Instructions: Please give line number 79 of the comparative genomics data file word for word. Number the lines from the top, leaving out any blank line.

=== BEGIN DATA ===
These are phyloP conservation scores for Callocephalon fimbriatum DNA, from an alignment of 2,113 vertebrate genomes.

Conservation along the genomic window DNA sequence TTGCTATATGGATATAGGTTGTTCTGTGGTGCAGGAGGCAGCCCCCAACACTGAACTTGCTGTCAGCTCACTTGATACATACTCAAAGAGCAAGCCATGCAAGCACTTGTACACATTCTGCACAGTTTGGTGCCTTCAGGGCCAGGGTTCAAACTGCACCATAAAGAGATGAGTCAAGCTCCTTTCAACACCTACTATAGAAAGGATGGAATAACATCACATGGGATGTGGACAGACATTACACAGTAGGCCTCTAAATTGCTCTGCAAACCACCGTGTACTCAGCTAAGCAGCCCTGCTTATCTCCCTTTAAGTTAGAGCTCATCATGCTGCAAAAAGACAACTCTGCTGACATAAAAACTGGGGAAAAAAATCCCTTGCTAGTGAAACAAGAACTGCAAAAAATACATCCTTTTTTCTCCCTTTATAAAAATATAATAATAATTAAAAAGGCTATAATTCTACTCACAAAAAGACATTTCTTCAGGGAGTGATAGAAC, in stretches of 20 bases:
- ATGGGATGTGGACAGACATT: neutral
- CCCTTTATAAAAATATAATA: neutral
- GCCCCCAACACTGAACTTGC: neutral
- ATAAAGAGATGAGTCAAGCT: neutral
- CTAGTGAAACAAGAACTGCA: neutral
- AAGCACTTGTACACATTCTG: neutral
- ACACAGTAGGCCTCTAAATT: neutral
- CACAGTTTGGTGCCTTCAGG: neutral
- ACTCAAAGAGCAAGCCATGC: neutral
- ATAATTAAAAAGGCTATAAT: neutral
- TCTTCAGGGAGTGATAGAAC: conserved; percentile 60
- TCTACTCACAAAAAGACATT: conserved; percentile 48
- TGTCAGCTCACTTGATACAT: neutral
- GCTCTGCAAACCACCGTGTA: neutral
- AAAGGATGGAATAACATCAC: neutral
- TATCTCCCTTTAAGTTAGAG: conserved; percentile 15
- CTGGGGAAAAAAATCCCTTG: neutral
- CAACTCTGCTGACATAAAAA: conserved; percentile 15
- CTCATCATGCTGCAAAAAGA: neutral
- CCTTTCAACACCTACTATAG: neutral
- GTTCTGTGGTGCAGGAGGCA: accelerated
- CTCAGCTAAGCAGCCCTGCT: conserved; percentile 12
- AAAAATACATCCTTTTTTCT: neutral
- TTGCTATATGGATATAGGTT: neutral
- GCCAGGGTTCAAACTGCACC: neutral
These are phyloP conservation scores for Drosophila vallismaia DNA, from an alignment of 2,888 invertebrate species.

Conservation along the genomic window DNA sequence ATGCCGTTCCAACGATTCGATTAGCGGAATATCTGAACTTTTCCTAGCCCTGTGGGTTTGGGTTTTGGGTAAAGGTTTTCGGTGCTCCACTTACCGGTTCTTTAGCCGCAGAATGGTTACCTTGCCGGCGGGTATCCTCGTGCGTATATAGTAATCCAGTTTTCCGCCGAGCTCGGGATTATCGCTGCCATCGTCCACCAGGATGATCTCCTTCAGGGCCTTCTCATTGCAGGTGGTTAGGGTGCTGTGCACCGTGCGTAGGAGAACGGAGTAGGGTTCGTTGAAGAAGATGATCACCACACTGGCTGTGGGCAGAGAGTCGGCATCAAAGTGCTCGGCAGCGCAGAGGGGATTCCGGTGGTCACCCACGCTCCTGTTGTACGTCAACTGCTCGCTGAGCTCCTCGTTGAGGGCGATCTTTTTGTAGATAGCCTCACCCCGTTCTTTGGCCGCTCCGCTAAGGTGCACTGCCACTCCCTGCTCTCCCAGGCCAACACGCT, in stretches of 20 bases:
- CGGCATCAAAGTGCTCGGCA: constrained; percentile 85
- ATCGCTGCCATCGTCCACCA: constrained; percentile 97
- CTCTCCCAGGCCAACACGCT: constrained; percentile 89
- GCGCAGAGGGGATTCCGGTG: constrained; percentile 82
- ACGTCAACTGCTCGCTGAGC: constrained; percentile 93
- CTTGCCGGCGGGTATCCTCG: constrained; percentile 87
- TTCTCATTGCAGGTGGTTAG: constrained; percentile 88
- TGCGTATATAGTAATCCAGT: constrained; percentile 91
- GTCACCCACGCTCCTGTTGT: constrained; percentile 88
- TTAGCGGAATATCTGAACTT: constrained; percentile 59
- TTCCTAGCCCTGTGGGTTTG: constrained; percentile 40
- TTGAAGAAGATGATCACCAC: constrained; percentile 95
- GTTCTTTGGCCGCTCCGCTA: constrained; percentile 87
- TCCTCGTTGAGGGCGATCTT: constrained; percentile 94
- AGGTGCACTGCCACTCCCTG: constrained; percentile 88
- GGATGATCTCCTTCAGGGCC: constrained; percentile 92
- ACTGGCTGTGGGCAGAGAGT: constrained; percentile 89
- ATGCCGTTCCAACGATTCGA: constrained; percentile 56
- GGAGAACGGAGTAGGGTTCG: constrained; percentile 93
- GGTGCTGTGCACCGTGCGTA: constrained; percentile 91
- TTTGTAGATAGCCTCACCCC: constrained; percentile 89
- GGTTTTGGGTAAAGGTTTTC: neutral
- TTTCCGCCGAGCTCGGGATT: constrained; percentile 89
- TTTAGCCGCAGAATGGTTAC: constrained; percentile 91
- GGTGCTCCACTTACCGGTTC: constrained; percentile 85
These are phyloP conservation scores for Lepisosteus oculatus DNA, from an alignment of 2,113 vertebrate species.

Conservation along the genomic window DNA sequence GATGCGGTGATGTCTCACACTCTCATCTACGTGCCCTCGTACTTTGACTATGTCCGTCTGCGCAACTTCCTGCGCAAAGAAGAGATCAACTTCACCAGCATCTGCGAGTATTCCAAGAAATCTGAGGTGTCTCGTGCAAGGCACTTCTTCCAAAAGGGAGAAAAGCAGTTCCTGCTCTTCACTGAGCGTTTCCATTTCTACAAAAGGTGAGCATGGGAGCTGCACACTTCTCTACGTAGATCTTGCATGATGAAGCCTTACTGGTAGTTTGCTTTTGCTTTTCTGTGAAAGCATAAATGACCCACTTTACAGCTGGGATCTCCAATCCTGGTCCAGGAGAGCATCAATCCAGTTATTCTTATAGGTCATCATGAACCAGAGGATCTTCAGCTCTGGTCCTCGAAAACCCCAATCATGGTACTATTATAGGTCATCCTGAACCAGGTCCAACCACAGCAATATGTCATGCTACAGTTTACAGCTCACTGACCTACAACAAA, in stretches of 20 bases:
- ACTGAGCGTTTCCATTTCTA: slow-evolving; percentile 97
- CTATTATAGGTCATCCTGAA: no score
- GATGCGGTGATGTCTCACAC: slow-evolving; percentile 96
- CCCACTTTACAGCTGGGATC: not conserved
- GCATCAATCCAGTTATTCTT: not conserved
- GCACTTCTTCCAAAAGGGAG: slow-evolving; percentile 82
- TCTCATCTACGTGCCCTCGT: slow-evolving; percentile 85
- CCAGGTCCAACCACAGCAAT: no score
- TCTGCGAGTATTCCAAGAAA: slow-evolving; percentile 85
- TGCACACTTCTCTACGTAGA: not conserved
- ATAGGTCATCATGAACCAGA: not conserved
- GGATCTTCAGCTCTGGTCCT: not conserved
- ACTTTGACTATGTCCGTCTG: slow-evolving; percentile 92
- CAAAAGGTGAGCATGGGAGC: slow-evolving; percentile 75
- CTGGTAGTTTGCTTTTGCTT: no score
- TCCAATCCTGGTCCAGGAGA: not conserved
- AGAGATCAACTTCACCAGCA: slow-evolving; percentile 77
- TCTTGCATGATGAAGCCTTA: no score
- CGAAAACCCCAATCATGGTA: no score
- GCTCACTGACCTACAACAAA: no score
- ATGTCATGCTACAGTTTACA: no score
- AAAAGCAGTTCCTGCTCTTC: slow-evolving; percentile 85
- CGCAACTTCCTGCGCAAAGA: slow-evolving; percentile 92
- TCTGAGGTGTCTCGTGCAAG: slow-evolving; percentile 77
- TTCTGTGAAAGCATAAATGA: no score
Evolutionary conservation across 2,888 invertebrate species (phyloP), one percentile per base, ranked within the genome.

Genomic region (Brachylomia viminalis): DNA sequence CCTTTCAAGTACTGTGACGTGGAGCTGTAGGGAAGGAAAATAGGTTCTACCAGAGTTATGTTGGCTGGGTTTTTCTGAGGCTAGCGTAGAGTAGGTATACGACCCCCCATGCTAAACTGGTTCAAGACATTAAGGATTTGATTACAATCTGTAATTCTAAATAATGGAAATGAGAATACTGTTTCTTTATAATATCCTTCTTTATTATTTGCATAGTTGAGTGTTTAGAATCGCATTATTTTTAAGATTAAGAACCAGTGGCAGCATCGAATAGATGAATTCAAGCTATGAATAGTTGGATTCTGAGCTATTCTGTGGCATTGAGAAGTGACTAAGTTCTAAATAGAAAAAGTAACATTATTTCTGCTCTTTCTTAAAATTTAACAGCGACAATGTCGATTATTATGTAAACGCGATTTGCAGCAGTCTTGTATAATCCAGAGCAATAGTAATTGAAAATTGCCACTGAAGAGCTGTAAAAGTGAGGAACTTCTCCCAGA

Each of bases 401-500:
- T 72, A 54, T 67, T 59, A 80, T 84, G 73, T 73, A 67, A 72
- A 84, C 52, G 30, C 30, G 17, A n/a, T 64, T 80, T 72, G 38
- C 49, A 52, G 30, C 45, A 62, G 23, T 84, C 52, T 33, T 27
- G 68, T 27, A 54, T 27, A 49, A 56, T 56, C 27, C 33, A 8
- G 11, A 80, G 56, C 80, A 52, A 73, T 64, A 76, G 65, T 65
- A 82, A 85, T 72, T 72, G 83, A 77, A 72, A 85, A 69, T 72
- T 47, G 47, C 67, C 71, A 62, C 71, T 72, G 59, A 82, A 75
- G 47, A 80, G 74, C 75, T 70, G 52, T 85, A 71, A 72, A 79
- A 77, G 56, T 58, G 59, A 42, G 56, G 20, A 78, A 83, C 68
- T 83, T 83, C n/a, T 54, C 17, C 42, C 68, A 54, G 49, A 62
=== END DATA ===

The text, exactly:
- CGCAACTTCCTGCGCAAAGA: slow-evolving; percentile 92